February, NASA held a press conference to announce the 1,235 planet
candidates found by the Kepler project team using space observatory
launched in 2009. The space observatory had added an impressie 500
possible planets to its count, of which 68 were Earth-sized planets.
Also, 54 of the discoveries were in the so-called Goldilocks zone, the
area in which water could exist in a liquid state, raising the
possibility of alien lifeforms.
member Jason Rowe has won a lot of fans by using scientific plotting
software to visualize the discoveries in a single image, illustrating
the way Kepler uses periodic brightness fluctuations in stars to find
exoplanets. Rowe is a member of the Kepler team and the SETI (Search for
Extraterrestrial Intelligence) Institute.
to NASA, some of these candidates may not be planets. Instead, they may
be aberrations or other extrasolar phenomena that look like transiting
planets. Scientists are conducting observations with ground-based
telescopes to confirm discoveries.
in honor of German astronomer Johannes Kepler, the spacecraft uses a
photometer developed by NASA to continuously monitor the brightness of
over 145,000 main sequence stars in a fixed field of view. The data
collected from these observations is being analyzed to detect periodic
fluctuations that indicate the presence of extrasolar planets that are
in the process of crossing the face of other stars.
Mission Manager Update, March 8, 2011
Kepler project team had an exciting month in February. Besides
recovering the spacecraft from a Safe Mode event, the team released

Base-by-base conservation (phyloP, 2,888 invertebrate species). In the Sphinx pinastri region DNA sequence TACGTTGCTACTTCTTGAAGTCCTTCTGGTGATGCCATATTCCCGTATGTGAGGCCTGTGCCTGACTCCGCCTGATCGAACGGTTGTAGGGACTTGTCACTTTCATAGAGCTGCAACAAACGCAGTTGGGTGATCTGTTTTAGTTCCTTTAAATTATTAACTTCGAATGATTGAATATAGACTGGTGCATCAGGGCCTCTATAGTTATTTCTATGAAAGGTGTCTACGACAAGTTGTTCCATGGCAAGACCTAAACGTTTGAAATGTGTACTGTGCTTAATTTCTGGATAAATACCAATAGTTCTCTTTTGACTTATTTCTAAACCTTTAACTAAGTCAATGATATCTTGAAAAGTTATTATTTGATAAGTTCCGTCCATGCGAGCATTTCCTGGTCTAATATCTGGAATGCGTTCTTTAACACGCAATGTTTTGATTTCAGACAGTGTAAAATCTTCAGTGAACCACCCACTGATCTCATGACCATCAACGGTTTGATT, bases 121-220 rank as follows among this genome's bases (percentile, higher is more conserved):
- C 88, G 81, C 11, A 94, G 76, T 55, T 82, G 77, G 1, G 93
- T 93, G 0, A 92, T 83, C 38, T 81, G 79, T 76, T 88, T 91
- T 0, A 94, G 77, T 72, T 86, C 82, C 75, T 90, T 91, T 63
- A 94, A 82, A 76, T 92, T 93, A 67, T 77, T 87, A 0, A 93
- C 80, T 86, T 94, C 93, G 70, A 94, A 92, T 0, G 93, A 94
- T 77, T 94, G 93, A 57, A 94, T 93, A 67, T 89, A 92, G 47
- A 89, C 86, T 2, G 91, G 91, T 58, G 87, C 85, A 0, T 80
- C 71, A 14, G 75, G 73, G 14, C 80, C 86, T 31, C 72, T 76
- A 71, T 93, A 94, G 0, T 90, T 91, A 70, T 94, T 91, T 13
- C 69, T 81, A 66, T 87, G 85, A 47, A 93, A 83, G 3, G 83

Kepler’s Quarter 2 science data to the public on Feb. 1. The press
conference on Feb. 2, announcing the 1,235 planet candidates and the
Kepler-11 system, drew the attention of major national and international
news outlets. More than 1,150 news media outlets published or aired
stories following the announcement. On Feb. 11, NASA Ames Research
Center held its first Tweetup. Traveling from five countries and 18 U.S.
states, 60 attendees, or ‘tweeps’ as they are affectionately known,
donned their mobile devices to participate in the Planet Hunting
Tweetup. The attendees were treated to a rare opportunity to tour the
labs at NASA Ames, listen to presentations and have their questions
answered by researchers who work at the center. All the while, sharing
their experience real-time with nearly 1,000 tweets, Facebook posts,
check-ins, and video and photo blogs.
the Science Operations Center (SOC) team has been putting the final
touches on an upgrade to Kepler’s science data processing software. This
software upgrade – called SOC 7.0 — will provide enhanced capabilities
to search for transiting planet signatures in the Kepler data. The
release of SOC 7.0 code brings substantial new capability online for
discovering Earth-sized and smaller planets and planets in longer
orbital periods than previously possible. With SOC 7.0, the science
pipeline can stitch together multiple quarters of data and search for
planets with even longer orbital periods. This also greatly enhances the
sensitivity to small planets in short orbital periods. In addition, the
team can perform a suite of data validation diagnostic tests across
quarterly boundaries, providing important information for prioritizing
and ranking the candidates. The software for this upgrade entered its
final verification and validation testing in early March and is expected
to be operational no later than June.
for the spacecraft, Kepler continued in science attitude for the
remainder of February and into early March, collecting more of the
mission’s Quarter 8 science data. The regularly scheduled data download,
which was planned for Feb. 22-23, was bypassed since the science data
was downloaded in early February in conjunction with Safe Mode recovery
actions over Feb. 1-3. The project spacecraft engineers continued to
work on minor operating parameters that will be updated on the
spacecraft by March 14. These parameters will update some calibration
coefficients and fault protection limits to mitigate sun sensor noise
issues seen on the spacecraft last December.